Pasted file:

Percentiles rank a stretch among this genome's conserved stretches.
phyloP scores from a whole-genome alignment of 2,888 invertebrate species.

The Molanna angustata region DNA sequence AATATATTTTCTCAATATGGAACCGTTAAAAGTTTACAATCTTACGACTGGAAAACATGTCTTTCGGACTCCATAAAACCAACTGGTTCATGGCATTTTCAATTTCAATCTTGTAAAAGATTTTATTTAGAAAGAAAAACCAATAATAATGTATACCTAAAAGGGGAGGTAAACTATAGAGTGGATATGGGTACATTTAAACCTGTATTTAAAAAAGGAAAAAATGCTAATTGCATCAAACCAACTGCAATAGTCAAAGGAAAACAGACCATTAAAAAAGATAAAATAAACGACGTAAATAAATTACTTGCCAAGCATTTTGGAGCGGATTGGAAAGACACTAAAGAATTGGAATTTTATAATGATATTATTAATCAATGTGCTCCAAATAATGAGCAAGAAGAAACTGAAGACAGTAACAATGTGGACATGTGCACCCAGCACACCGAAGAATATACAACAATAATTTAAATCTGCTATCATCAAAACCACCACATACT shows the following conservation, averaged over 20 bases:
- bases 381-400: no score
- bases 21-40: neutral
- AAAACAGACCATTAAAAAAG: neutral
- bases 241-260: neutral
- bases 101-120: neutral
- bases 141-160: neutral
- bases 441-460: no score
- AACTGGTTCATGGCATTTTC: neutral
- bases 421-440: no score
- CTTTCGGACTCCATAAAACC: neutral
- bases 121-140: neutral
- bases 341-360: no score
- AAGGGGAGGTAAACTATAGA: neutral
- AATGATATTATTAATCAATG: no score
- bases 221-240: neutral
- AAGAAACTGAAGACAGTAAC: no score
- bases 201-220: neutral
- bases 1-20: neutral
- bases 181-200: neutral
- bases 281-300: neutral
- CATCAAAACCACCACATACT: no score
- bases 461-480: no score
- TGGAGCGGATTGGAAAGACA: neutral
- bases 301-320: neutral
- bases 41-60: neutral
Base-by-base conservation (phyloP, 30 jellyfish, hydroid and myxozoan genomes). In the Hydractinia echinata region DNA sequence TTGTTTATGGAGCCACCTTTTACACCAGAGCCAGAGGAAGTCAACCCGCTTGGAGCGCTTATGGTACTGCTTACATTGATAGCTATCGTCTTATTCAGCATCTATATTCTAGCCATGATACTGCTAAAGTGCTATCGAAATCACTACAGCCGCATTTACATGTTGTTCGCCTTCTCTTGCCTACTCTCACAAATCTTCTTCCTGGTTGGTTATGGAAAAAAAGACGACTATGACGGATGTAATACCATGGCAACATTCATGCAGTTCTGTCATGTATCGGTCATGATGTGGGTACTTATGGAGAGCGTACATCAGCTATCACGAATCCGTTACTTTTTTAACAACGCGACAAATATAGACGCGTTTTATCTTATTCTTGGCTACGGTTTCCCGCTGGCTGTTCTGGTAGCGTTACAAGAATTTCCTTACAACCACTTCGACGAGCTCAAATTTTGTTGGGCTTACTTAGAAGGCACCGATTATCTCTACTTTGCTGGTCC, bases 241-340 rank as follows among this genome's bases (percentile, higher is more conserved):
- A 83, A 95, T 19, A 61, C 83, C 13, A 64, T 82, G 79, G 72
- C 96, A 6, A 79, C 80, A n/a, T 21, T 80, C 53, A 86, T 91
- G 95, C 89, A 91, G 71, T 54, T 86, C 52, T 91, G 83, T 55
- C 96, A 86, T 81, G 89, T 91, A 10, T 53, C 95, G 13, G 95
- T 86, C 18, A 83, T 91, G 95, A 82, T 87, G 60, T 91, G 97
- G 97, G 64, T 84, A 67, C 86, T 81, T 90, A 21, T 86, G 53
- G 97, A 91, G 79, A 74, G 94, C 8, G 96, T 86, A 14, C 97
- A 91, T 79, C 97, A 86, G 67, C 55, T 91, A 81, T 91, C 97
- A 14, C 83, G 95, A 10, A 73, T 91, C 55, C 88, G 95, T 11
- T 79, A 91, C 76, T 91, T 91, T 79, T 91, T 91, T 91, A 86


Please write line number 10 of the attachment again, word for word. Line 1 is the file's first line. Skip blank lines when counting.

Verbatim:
- bases 441-460: no score